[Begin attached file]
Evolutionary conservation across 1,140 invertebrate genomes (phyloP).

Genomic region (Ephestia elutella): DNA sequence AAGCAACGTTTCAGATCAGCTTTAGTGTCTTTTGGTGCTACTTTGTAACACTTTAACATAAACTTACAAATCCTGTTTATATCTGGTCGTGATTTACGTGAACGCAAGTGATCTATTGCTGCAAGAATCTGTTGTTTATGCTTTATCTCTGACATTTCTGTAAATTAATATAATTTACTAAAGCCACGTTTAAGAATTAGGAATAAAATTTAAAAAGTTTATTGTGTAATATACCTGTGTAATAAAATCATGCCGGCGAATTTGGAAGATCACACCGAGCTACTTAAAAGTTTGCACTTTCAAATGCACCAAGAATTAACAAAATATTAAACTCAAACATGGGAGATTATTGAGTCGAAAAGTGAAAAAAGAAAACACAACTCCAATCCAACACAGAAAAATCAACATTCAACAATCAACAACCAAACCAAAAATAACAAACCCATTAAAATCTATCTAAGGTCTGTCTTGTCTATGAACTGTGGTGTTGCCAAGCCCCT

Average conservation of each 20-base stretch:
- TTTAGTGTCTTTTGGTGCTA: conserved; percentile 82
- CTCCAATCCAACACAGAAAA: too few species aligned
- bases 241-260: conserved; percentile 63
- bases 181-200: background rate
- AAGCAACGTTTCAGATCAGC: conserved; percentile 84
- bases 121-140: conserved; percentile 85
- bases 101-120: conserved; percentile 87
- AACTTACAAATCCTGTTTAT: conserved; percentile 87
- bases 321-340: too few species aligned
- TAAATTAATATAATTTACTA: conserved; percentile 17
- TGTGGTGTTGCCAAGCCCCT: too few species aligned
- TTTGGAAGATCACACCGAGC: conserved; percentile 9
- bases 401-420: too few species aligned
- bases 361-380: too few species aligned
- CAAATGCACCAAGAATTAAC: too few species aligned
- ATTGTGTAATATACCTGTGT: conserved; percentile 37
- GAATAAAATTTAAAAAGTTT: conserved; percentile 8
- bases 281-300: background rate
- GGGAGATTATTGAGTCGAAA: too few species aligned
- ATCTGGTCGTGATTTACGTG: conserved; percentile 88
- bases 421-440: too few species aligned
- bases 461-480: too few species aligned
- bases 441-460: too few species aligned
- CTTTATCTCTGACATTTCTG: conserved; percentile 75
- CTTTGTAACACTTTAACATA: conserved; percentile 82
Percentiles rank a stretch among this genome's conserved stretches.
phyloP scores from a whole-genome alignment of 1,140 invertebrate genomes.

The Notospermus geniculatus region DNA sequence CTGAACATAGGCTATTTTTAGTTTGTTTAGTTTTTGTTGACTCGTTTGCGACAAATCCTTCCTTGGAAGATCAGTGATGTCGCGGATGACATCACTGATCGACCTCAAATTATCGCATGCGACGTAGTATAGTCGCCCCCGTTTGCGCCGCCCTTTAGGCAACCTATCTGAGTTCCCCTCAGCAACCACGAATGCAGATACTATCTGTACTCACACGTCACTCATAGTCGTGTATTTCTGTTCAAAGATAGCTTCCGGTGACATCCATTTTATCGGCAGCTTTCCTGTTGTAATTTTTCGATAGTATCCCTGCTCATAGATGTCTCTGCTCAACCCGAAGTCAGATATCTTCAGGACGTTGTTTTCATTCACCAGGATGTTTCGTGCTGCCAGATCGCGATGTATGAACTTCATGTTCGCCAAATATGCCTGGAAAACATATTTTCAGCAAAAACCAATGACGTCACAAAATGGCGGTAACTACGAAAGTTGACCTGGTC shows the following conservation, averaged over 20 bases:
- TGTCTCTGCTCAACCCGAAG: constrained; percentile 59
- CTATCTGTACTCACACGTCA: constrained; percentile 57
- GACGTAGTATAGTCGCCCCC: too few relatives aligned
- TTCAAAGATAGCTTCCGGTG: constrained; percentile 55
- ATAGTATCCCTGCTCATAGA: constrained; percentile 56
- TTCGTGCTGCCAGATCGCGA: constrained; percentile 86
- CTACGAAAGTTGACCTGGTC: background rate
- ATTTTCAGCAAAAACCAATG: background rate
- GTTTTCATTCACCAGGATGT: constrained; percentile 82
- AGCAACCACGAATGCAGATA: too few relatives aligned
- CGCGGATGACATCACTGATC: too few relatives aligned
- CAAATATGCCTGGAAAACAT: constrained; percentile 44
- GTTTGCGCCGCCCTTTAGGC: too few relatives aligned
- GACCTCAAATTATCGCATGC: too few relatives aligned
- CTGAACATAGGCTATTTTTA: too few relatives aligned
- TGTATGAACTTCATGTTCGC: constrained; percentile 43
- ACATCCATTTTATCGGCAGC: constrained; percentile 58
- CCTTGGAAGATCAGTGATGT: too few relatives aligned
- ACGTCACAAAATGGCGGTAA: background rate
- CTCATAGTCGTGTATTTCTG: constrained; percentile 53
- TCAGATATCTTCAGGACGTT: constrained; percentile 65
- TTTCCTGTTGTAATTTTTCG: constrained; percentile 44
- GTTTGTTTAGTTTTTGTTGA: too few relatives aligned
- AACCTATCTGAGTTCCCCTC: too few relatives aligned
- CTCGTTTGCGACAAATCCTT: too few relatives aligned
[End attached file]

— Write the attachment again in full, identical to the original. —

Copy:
Evolutionary conservation across 1,140 invertebrate genomes (phyloP).

Genomic region (Ephestia elutella): DNA sequence AAGCAACGTTTCAGATCAGCTTTAGTGTCTTTTGGTGCTACTTTGTAACACTTTAACATAAACTTACAAATCCTGTTTATATCTGGTCGTGATTTACGTGAACGCAAGTGATCTATTGCTGCAAGAATCTGTTGTTTATGCTTTATCTCTGACATTTCTGTAAATTAATATAATTTACTAAAGCCACGTTTAAGAATTAGGAATAAAATTTAAAAAGTTTATTGTGTAATATACCTGTGTAATAAAATCATGCCGGCGAATTTGGAAGATCACACCGAGCTACTTAAAAGTTTGCACTTTCAAATGCACCAAGAATTAACAAAATATTAAACTCAAACATGGGAGATTATTGAGTCGAAAAGTGAAAAAAGAAAACACAACTCCAATCCAACACAGAAAAATCAACATTCAACAATCAACAACCAAACCAAAAATAACAAACCCATTAAAATCTATCTAAGGTCTGTCTTGTCTATGAACTGTGGTGTTGCCAAGCCCCT

Average conservation of each 20-base stretch:
- TTTAGTGTCTTTTGGTGCTA: conserved; percentile 82
- CTCCAATCCAACACAGAAAA: too few species aligned
- bases 241-260: conserved; percentile 63
- bases 181-200: background rate
- AAGCAACGTTTCAGATCAGC: conserved; percentile 84
- bases 121-140: conserved; percentile 85
- bases 101-120: conserved; percentile 87
- AACTTACAAATCCTGTTTAT: conserved; percentile 87
- bases 321-340: too few species aligned
- TAAATTAATATAATTTACTA: conserved; percentile 17
- TGTGGTGTTGCCAAGCCCCT: too few species aligned
- TTTGGAAGATCACACCGAGC: conserved; percentile 9
- bases 401-420: too few species aligned
- bases 361-380: too few species aligned
- CAAATGCACCAAGAATTAAC: too few species aligned
- ATTGTGTAATATACCTGTGT: conserved; percentile 37
- GAATAAAATTTAAAAAGTTT: conserved; percentile 8
- bases 281-300: background rate
- GGGAGATTATTGAGTCGAAA: too few species aligned
- ATCTGGTCGTGATTTACGTG: conserved; percentile 88
- bases 421-440: too few species aligned
- bases 461-480: too few species aligned
- bases 441-460: too few species aligned
- CTTTATCTCTGACATTTCTG: conserved; percentile 75
- CTTTGTAACACTTTAACATA: conserved; percentile 82
Percentiles rank a stretch among this genome's conserved stretches.
phyloP scores from a whole-genome alignment of 1,140 invertebrate genomes.

The Notospermus geniculatus region DNA sequence CTGAACATAGGCTATTTTTAGTTTGTTTAGTTTTTGTTGACTCGTTTGCGACAAATCCTTCCTTGGAAGATCAGTGATGTCGCGGATGACATCACTGATCGACCTCAAATTATCGCATGCGACGTAGTATAGTCGCCCCCGTTTGCGCCGCCCTTTAGGCAACCTATCTGAGTTCCCCTCAGCAACCACGAATGCAGATACTATCTGTACTCACACGTCACTCATAGTCGTGTATTTCTGTTCAAAGATAGCTTCCGGTGACATCCATTTTATCGGCAGCTTTCCTGTTGTAATTTTTCGATAGTATCCCTGCTCATAGATGTCTCTGCTCAACCCGAAGTCAGATATCTTCAGGACGTTGTTTTCATTCACCAGGATGTTTCGTGCTGCCAGATCGCGATGTATGAACTTCATGTTCGCCAAATATGCCTGGAAAACATATTTTCAGCAAAAACCAATGACGTCACAAAATGGCGGTAACTACGAAAGTTGACCTGGTC shows the following conservation, averaged over 20 bases:
- TGTCTCTGCTCAACCCGAAG: constrained; percentile 59
- CTATCTGTACTCACACGTCA: constrained; percentile 57
- GACGTAGTATAGTCGCCCCC: too few relatives aligned
- TTCAAAGATAGCTTCCGGTG: constrained; percentile 55
- ATAGTATCCCTGCTCATAGA: constrained; percentile 56
- TTCGTGCTGCCAGATCGCGA: constrained; percentile 86
- CTACGAAAGTTGACCTGGTC: background rate
- ATTTTCAGCAAAAACCAATG: background rate
- GTTTTCATTCACCAGGATGT: constrained; percentile 82
- AGCAACCACGAATGCAGATA: too few relatives aligned
- CGCGGATGACATCACTGATC: too few relatives aligned
- CAAATATGCCTGGAAAACAT: constrained; percentile 44
- GTTTGCGCCGCCCTTTAGGC: too few relatives aligned
- GACCTCAAATTATCGCATGC: too few relatives aligned
- CTGAACATAGGCTATTTTTA: too few relatives aligned
- TGTATGAACTTCATGTTCGC: constrained; percentile 43
- ACATCCATTTTATCGGCAGC: constrained; percentile 58
- CCTTGGAAGATCAGTGATGT: too few relatives aligned
- ACGTCACAAAATGGCGGTAA: background rate
- CTCATAGTCGTGTATTTCTG: constrained; percentile 53
- TCAGATATCTTCAGGACGTT: constrained; percentile 65
- TTTCCTGTTGTAATTTTTCG: constrained; percentile 44
- GTTTGTTTAGTTTTTGTTGA: too few relatives aligned
- AACCTATCTGAGTTCCCCTC: too few relatives aligned
- CTCGTTTGCGACAAATCCTT: too few relatives aligned